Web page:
HEALTH CARE DIRECTIVES FOR COLLEGE STUDENTS AND ADULTS
Parents face many challenges when their children leave home and go to college. Aside from the emotions of leaving home, parents have to deal with tuition payments, moving their child into their first dorm, and such. But as children grow into young adults (and in Alabama, a person is deemed an adult at the age of 19), it is a time for children to begin making their own life decisions.
While most 19 year olds do not have enough assets to require a Last Will and Testament, an Advance Directive and Health Care Proxy and a Medical Power of Attorney are another matter. Without an Advance Directive and Health Care Proxy and Medical Power of Attorney, the parent of a child who has reached the age of majority (again, that is 19 in Alabama) cannot make certain medical decisions for their child. Please understand this can be a delicate topic for many, but due to the important legal implications of these decisions, the remainder of this blog contains a frank and direct discussion of this issue.
The first thought that comes to everyone’s mind is a tragic situation following a horrible accident where the victim remains alive only through life sustaining medical treatment. However, situations which also warrant the need for an Advance Directive and Health Care Proxy and Medical Power of Attorney can also arise from a terminal illness or injury or a permanent unconsciousness. In such situations, without an Advance Directive the State of Alabama and medical providers will follow the protocol of continued medical treatment, even it only means delaying an impending death.
In Alabama, an adult may make an election to withhold life sustaining medically indicated health care treatment and/or artificial nutrition and hydration (i.e., a feeding tube). This decision applies in two situations: (1) a terminal illness or injury, and (2) a permanent unconsciousness. In a terminal illness or injury situation, an individual’s physician and another physician who is not the physician of the individual must determine that the individual has six months or less left to live, and medically indicated health care treatment will not cure the individual but only prolong the dying process. In a permanent unconsciousness, the individual’s physician and another physician who is not the physician of the individual must determine that the individual has no indication of mental function, and medically indicated health care treatment will not cure the individual but only maintain the individual in a permanent state of unconsciousness.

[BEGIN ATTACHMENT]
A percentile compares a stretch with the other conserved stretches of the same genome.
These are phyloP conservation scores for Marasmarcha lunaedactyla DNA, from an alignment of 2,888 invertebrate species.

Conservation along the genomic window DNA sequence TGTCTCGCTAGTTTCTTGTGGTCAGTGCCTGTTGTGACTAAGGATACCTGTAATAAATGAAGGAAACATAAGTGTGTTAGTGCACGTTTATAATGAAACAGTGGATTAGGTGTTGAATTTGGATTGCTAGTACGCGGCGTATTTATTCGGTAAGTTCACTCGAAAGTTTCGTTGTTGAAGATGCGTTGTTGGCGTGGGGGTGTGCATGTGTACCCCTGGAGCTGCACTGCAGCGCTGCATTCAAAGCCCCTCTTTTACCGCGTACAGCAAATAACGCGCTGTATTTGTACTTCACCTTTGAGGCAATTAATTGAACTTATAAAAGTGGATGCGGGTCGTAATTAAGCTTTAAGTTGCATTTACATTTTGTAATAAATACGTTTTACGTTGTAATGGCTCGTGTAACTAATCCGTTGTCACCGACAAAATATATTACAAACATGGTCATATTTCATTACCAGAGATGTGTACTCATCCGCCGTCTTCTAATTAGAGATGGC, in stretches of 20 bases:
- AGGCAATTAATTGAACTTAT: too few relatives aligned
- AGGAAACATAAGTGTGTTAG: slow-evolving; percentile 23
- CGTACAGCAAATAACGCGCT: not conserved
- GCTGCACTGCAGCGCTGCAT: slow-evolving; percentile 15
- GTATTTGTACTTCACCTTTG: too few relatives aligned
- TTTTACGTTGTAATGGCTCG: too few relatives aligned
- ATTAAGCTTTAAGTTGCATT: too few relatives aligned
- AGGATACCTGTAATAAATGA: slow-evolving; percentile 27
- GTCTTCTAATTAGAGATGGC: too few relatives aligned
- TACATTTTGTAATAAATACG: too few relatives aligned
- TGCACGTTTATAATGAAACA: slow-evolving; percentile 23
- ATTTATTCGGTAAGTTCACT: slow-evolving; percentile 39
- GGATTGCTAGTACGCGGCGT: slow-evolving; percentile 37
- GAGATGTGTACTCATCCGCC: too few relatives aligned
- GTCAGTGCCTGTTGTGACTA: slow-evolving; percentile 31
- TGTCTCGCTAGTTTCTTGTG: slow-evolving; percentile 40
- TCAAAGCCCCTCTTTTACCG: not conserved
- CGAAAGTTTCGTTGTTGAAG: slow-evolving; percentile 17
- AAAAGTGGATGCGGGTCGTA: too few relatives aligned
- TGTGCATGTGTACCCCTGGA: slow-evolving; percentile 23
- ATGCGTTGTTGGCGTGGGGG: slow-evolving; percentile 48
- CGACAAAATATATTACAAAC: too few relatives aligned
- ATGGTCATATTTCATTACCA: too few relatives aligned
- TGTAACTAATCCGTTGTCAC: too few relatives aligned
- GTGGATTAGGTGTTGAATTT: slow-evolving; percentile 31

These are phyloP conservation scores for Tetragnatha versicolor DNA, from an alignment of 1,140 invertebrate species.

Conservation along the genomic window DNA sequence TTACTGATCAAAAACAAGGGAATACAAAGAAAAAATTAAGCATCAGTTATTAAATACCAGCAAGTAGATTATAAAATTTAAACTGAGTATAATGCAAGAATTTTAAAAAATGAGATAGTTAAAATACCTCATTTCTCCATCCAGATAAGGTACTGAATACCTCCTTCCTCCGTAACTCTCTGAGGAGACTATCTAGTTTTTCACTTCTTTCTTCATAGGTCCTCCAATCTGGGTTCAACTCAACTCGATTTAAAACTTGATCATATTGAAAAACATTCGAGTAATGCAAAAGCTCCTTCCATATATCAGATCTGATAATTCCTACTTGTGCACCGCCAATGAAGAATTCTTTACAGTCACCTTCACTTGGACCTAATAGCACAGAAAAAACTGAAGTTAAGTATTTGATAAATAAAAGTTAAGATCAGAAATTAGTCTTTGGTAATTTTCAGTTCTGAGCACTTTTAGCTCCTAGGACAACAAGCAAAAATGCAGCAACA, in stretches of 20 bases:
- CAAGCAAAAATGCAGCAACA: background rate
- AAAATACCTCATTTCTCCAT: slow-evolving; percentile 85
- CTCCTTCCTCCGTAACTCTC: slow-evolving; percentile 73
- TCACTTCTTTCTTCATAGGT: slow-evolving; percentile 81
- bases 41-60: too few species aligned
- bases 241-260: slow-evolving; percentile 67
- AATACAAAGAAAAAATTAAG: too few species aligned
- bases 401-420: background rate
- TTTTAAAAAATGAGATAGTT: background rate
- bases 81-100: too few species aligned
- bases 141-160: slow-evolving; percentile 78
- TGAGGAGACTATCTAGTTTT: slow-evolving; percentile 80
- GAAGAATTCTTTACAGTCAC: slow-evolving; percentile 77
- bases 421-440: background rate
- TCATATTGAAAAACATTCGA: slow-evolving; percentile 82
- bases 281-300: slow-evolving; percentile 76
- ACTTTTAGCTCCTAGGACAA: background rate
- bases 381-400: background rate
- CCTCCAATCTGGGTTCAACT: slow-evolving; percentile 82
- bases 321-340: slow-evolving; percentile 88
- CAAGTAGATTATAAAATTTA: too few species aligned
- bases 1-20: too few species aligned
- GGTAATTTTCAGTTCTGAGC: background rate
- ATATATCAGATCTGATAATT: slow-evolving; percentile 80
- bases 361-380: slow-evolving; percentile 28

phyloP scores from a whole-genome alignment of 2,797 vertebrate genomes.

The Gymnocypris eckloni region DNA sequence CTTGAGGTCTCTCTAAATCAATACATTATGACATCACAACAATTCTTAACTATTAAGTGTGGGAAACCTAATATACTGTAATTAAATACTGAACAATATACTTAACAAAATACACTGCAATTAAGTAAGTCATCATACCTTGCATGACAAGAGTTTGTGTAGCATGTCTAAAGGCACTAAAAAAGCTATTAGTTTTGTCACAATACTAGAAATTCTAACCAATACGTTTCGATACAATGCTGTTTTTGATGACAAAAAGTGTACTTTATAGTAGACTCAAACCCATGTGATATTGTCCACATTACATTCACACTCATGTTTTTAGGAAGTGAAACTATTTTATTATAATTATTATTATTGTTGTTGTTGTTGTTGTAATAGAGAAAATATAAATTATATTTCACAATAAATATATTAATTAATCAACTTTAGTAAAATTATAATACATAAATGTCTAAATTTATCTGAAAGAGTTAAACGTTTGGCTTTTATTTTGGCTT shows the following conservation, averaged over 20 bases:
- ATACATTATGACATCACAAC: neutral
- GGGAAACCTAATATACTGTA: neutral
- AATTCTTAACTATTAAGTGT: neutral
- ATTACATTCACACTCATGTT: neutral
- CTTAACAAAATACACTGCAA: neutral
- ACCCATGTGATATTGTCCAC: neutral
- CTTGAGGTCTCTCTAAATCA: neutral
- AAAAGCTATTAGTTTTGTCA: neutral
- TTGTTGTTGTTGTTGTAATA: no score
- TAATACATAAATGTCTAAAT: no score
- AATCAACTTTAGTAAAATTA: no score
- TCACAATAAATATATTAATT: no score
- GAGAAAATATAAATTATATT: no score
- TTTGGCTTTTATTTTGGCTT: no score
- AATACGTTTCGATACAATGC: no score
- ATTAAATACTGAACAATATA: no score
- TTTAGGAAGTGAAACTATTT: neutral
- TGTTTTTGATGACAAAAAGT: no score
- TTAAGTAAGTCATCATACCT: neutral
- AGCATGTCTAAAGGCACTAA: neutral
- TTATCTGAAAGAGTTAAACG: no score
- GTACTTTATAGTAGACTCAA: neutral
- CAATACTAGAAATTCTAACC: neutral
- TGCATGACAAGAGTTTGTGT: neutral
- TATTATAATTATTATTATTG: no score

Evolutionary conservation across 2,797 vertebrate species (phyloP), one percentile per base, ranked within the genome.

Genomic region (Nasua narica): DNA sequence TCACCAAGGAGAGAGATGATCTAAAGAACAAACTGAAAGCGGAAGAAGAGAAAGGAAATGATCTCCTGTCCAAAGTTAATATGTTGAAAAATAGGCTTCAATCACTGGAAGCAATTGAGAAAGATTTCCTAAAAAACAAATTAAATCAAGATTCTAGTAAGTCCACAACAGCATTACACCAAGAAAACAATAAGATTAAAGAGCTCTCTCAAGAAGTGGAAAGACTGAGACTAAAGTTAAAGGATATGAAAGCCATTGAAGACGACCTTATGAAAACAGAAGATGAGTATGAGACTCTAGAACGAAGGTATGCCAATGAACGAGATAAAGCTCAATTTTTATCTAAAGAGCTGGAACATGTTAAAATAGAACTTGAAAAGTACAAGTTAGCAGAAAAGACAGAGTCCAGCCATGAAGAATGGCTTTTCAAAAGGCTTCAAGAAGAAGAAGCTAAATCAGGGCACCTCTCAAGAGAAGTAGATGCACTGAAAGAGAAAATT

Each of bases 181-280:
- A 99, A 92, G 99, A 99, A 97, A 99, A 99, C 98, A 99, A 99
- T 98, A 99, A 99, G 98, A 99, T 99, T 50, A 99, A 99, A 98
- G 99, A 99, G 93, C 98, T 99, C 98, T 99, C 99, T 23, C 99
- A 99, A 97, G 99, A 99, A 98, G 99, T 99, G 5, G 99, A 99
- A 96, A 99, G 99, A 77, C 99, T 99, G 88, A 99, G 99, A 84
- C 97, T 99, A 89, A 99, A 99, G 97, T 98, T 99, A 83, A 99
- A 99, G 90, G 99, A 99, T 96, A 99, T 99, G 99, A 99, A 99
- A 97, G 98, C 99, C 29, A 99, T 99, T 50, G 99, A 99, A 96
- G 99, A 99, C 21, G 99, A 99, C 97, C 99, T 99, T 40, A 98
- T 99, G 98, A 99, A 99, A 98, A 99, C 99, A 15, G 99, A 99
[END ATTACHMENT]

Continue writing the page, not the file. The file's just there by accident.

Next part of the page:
In either of these situations, an adult in Alabama may make an election to terminate any medically indicated health care treatment. In addition, the individual may also make an election to forego artificial nutrition and hydration. This is called an Advance Directive.
Alabama also allows an adult to specify an individual who can make medical decisions on behalf of the individual when the grantor is incapacitated or otherwise incapable of making their own health care decisions. The need for this authority certainly arises in the two situations involving the use of an Advance Directive, but more typically the need for this authority can arise in a simple surgery where the grantor will be under anesthesia. For out of state parents, this could be a critical instrument if their child become seriously sick or injured while away at school.
Another recommended instrument is a Medical Power of Attorney. Medical Power of Attorney allows the agent of the grantor of the Power of Attorney to authorize or withhold medical treatment, to obtain medical records, sign medical documents, and so forth. It is important to understand that a Medical Power of Attorney will not address end of life decisions like an Advance Directive and Health Care Proxy does. Therefore, we recommend the use of both instruments.
These are important decisions that young adults and their parents should talk about and discuss. But it is important to understand that a health care decision to not continue medical treatment should be in writing and prepared after consultation with an attorney who understands these issues.
At the Law Offices of Thomas J. Skinner, IV, LLC, we understand these issues. Unfortunately, we have had to face these decisions in our personal lives, and we can attest to the importance of an Advance Directive and Health Care Proxy. If you have questions and would like to discuss an Advance Directive and Health Care Proxy or a standard Power of Attorney or a Last Will and Testament, contact us at 205-802-2545.